The absence of a mother or mother figure impacts a child drastically. Children whose parents do not fulfill either of these roles, even though they are physically present, can experience severe emotional conflicts. The effects of absent parents on a child often leave him unable to form healthy relationships, or he may have stress related illnesses due to the unresolved conflicts of his childhood. Many adults still struggle with the emotional turmoil they experienced in childhood caused by parents who were physically or emotionally absent. What may cause even further distress is that the very parents who were absent in a person’s childhood will demand or require the physical and emotional support as they age that they never provided for their children. The absence of a parent may be an advantage if that parent has a toxic personality or if they might harm the child If one parent is absent, the remaining parent may be loving and kind and do their best to fulfill the child’s needs, but the missing parent’s absence will still affect a person, not only when they are young, but as an adult. Absent parents are a trope in children’s and young adult novels. In fiction, the absence of a child character’s parents usually frees the child or young adult to follow their own dreams and adventures, to become independent, to bond with friends, and to learn about life and themselves. Though the effects of absent parents are mostly positive for young fictional characters, they are generally negative for real life children. While the fictional characters find adventure and maturity in these novels, real-life adults usually suffer emotional fallout due to the absence of parents in their childhoods. Adult children who lament the lack of a relationship with a parent who continues to absent themselves from their adult child’s life as they did in childhood. Others are happy to be away from their toxic parents who failed to provide the love and concern they needed during childhood. Others are conflicted between wanting a relationship with their parents and avoiding one because they know it will only cause them pain. The reasons for a parent’s absence ranges from the avoidable to the unavoidable: loss or relinquishment of parental rights, abandonment, negligence, preoccupation with grief or the illness of another child, work, death, incarceration, divorce, mental or physical illness, drugs or alcoholism, or hospitalization. Some parents are physically present, but they are emotionally absent and do not fulfill their roles as parents. Others may be narcissists or are otherwise psychologically unsuited to be a parent. They may be cold and distant or verbally and/or physically abusive. For whatever reason, some parents fail to fulfill their parental duties. In some cases, the child absences herself from her parents, often because her parents were either emotionally, physically, or sexually abusive or harmed them in some way. Even though a child makes the choice to leave, they still experience the absence of their parents. A parent’s role is to provide for the physical wellbeing of a child, to teach the child morals and personal values, to train the child to navigate life, to provide emotional support, love and protection, and to make sure the child receives an education. Modern parents are also expected to have a close, healthy relationship with their children and to make them happy and give them every advantage in life. Mothers are generally expected to be nurturing as well as to work if necessary, fathers are usually expected to financially provide for his children and to be the disciplinarian and moral guide; however, this is not always the way things play out. Sometimes the father is the caregiver and manages the home. Children whose parents do not fulfill either of these roles, even though they are physically present, can experience severe emotional conflicts. At times circumstances can make it impossible for parents to be involved in their children’s lives yet the impact of this for the young ones is disheartening. It is unfortunately rampant in society nowadays to have one of the parents abandon their children, even in homogeneous societies backed by principles which used to guard communities from this kind of situation. For various reasons ranging from separation, divorce, profession and death, to many others, we have witnessed in our society cases of single parenting, mostly affecting mothers and children. “Lack of parental emotion and attachment often affects children as they become defensive and baited. Their comportment as a grown up is unconsciously triggered by their emotional childhood isolation,” Neglected children often don’t realize they are being neglected at the time, and can internalize the pain and loneliness and think it is their fault. They are often told they are “too sensitive” or “selfish” if they try to get their needs met. Parents with little empathy often neglect their children and don’t even realize it, while there are also parents who don’t care. Either way, the child grows up wondering about their own self-worth and value. “If you were emotionally or physically neglected as a child, it can be a difficult journey to heal. Traumatic experiences like abuse and neglect have an adverse effect on children’s brain development. As the child matures the developing brain changes in response to the child’s environment.” Studies and clinical experience also show that childhood abuse and neglect can impact a child’s emotional development. In my practice, I see adult clients who were neglected, and most have symptoms of post-traumatic stress disorder and significant trauma to resolve. If there was a lack of emotional attachment in childhood, this also affects relationships later in life and can make it difficult to trust others. It’s very essential for a child to be raised by both parents without excuses because it gives them a sense or feeling of association, love and security. This way, they learn how to associate, love and be there for others.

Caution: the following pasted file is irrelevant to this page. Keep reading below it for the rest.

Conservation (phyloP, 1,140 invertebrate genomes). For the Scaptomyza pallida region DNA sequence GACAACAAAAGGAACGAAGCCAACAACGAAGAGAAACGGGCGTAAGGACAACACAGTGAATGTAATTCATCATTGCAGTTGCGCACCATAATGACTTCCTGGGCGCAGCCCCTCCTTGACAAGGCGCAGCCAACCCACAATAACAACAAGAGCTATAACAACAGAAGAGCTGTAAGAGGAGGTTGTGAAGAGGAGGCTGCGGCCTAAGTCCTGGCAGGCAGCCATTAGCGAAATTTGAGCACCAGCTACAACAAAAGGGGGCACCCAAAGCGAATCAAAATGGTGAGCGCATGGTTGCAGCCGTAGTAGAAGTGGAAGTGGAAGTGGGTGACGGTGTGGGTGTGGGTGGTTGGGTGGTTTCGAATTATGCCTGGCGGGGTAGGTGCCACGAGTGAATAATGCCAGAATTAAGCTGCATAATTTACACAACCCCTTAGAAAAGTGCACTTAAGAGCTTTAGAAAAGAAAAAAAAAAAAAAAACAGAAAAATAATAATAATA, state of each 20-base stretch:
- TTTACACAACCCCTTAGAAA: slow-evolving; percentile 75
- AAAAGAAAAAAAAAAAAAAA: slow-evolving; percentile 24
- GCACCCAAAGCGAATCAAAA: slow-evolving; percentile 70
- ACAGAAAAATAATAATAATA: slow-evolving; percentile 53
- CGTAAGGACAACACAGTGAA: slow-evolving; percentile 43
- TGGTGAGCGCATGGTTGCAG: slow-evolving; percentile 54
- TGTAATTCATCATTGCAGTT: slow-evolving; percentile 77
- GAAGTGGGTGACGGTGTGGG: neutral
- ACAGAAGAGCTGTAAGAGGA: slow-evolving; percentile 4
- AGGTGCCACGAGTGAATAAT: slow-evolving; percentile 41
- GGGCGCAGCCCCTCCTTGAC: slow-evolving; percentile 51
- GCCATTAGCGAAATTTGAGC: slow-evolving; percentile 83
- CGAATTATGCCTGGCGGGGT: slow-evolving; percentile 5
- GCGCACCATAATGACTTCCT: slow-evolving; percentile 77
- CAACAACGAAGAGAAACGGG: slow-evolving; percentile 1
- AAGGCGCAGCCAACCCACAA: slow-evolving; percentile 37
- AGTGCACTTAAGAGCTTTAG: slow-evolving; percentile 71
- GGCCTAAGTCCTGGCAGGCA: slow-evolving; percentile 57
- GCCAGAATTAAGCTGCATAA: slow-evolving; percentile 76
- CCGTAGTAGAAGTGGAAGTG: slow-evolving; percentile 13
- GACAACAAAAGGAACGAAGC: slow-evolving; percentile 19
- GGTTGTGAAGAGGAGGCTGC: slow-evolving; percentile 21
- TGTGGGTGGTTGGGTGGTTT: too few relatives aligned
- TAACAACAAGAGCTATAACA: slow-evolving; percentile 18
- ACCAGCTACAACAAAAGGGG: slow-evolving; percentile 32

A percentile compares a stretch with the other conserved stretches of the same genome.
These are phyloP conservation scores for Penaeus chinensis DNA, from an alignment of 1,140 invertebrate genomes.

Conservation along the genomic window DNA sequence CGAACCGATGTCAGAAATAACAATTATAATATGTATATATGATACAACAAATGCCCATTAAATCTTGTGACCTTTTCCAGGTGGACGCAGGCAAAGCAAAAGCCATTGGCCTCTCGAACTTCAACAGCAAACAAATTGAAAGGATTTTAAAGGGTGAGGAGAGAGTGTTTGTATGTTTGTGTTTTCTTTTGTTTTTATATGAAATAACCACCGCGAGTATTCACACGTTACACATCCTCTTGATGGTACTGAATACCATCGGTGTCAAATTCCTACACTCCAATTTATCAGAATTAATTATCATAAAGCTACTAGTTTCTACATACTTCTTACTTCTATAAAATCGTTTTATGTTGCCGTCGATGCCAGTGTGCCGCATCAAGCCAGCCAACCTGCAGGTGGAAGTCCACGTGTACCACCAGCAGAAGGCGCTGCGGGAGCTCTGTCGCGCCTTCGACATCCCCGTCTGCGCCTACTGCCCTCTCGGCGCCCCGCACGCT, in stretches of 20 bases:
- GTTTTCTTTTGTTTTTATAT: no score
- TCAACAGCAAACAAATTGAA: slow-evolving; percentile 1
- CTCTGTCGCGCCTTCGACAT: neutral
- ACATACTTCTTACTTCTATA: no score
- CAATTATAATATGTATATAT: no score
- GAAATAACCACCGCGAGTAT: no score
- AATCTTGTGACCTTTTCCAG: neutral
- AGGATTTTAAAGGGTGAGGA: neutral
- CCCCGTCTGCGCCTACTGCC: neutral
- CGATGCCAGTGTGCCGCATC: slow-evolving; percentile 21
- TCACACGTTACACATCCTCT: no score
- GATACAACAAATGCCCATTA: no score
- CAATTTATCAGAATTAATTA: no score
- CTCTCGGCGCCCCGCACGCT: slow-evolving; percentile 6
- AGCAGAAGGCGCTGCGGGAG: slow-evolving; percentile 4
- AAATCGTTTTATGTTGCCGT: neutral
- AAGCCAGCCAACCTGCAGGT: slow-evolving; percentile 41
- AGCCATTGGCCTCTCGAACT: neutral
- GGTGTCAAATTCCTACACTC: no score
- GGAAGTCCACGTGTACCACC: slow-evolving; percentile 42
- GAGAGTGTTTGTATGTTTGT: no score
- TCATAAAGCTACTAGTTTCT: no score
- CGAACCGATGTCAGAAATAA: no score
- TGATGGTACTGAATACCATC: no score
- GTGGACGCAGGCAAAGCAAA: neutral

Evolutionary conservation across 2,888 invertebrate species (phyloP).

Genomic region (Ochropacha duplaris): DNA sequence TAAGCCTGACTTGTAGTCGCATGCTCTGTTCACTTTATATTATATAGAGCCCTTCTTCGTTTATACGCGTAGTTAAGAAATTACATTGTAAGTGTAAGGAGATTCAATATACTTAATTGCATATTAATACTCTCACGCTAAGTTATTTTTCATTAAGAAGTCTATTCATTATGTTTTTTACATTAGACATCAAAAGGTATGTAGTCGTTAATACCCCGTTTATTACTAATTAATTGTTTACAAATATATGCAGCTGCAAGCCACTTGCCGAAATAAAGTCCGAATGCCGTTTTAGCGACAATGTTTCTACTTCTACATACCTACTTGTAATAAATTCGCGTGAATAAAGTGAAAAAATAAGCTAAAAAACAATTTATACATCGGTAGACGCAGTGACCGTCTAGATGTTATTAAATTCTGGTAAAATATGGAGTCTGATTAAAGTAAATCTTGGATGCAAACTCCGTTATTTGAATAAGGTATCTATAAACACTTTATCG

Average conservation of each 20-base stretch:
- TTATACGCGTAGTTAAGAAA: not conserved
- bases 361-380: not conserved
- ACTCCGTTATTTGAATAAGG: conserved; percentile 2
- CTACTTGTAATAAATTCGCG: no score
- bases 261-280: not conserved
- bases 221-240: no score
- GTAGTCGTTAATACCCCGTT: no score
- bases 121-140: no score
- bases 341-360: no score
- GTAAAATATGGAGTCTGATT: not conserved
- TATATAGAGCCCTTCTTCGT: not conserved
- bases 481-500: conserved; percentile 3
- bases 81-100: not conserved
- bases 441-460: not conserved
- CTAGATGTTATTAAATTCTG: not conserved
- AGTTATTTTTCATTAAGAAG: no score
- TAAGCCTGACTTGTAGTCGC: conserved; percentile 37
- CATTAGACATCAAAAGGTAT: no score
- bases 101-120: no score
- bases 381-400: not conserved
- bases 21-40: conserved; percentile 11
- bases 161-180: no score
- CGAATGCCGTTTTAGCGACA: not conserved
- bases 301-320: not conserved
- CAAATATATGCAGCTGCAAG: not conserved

A child is also able to learn different characters from both parents since we all grow differently and have different characters. “A child learns and acquires skills pertaining problem solving simply because like aforementioned, we have different characters. Children are able to learn both maternal and paternal cultures and norms with their families and their backgrounds; this involves learning the languages too, which in time helps them to survive.” She believes that since it takes two to make a baby, it should be the same when it comes to raising them since each parent has a specific role to play in bringing up a happy and healthy child. “Because every child is unique, the effects may differ individually but generally, research has revealed that children with single parents tend to have issues such as drug or alcohol addiction.” “Children who grow up without their fathers, (especially if they are alive) have that feeling of resentment. And you will see those who grow in the absence of their mothers, always have emotion of sorrow and they miss that love from a mother which in turn affects their own caring act.” It is really absurd how some parents avoid the responsibilities to be present in the lives of their children. Children need role models and mentors to be inspired and get a clear picture before starting families.